Farringdon9

Etching of Farringdon Road bookstalls in the 1930s

Photographs exist of the famous bookstalls in Farringdon Road, dating from the nineteen forties and fifties, and the one by Moholy-Nagy that illustrates the excellent London Street Markets, was taken in the thirties. But as far as I know, the stalls were never the subject of an etching, of whatever date. Here, dated 1934, is an etching by the brilliantly talented Nathaniel Sparks (1880 – 1956), one of the most popular masters of this art, which of course became moribund almost overnight as a result of the Wall Street Crash.

During the American-led collecting craze, which began just before the First World War, Sparks produced a huge number of etchings, many of them of notable London landmarks such as Westminster Abbey and Tower Bridge, and it is surely a sign of its fame in the thirties that Sparks regarded Farringdon Road as a fit subject for an etching. At that time he was doubtless a customer at the stalls himself, and it is known that in his last sad months, when poverty and illness had him holed up as a lodger in Somerton, he comforted himself by collecting old books. It is also likely that in the last half of a largely peripatetic life, which saw him living with gypsies and farmers in Somerset and the New Forest, he was forced to jettison many of the books he had picked up over the years, in favour of his paints and paper.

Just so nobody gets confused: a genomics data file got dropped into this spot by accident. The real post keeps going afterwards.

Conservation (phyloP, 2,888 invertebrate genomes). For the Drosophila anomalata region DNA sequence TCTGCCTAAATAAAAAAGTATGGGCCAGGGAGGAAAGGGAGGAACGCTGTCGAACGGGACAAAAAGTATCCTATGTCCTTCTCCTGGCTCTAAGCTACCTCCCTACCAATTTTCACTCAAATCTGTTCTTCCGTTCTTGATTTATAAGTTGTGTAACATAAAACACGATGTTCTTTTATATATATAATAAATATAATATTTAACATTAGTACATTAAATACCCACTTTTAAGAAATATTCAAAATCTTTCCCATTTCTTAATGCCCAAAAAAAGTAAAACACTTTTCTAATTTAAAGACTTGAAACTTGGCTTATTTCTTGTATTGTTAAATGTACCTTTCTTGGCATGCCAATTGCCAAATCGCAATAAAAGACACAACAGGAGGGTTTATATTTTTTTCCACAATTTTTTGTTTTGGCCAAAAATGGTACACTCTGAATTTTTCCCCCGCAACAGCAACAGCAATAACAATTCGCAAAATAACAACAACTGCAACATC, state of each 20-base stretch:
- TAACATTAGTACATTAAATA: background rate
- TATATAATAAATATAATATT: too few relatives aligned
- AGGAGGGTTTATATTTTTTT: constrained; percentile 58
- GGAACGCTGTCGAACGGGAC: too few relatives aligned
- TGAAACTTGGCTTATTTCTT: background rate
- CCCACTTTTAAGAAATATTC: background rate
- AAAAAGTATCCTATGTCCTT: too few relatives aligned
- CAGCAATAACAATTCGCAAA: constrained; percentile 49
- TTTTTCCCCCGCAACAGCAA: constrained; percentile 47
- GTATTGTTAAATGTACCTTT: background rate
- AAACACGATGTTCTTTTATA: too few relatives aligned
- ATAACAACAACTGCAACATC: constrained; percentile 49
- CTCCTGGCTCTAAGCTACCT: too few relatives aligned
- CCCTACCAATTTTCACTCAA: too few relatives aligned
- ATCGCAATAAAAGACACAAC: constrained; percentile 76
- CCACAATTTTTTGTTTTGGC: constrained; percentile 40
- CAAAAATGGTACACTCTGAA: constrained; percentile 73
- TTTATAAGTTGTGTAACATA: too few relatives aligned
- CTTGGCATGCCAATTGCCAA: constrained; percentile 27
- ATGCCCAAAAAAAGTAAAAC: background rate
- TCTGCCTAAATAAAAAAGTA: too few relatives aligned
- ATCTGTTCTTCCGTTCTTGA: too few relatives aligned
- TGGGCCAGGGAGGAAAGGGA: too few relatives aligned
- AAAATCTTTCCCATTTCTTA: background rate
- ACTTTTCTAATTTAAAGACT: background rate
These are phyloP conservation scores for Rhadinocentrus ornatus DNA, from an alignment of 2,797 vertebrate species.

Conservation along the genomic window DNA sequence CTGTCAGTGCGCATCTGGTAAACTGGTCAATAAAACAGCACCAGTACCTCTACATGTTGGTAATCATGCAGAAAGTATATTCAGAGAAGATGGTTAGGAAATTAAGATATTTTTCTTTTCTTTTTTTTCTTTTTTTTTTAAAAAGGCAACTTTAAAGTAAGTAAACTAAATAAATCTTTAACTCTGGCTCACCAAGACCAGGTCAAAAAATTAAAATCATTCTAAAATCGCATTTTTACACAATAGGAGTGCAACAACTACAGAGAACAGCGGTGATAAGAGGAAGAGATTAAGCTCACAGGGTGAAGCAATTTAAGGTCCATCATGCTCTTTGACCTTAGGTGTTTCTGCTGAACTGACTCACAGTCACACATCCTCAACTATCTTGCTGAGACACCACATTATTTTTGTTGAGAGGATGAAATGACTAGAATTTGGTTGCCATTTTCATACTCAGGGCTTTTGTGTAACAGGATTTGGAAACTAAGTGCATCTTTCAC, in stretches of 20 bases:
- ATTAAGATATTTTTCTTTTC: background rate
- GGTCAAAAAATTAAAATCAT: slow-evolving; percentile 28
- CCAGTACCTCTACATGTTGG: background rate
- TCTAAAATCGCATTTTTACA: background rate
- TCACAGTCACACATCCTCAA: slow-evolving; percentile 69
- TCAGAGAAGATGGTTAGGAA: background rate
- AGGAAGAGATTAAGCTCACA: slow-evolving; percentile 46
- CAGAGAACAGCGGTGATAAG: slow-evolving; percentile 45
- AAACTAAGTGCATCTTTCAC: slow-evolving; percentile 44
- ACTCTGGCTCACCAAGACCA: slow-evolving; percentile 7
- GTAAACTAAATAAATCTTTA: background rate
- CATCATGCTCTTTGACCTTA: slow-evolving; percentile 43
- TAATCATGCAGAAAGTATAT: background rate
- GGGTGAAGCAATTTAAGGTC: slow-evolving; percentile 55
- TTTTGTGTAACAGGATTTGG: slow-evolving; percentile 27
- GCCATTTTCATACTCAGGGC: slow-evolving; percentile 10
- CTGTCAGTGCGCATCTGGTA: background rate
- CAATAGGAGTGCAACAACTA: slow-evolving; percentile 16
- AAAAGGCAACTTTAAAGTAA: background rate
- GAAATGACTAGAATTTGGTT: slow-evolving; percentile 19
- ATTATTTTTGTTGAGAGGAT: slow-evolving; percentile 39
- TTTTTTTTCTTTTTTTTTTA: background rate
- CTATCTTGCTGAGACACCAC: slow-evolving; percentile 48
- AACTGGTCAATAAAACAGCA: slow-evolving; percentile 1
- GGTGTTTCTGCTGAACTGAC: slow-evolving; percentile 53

Naturally shy, physically slight, and all too aware of the severe rhinophyma which disfigured his face, Sparks sometimes cut a pathetic figure. He could not help compare his ill luck with the fame and fortune that attended his much older cousin, Thomas Hardy, and recorded his resentment in an unpublished satire. Things came to a head in 1940 when an enemy bomb smashed his printing press and he was forced to abandon etching entirely and eke out a living producing pellucid watercolours of scenery in his beloved Somerset.

[R.M.Healey]

The author is grateful for the excellent Nathaniel Sparks Gallery for allowing him to reproduce the two etchings.

Now have proof positive that the etching is of Exmouth Market! (ed.)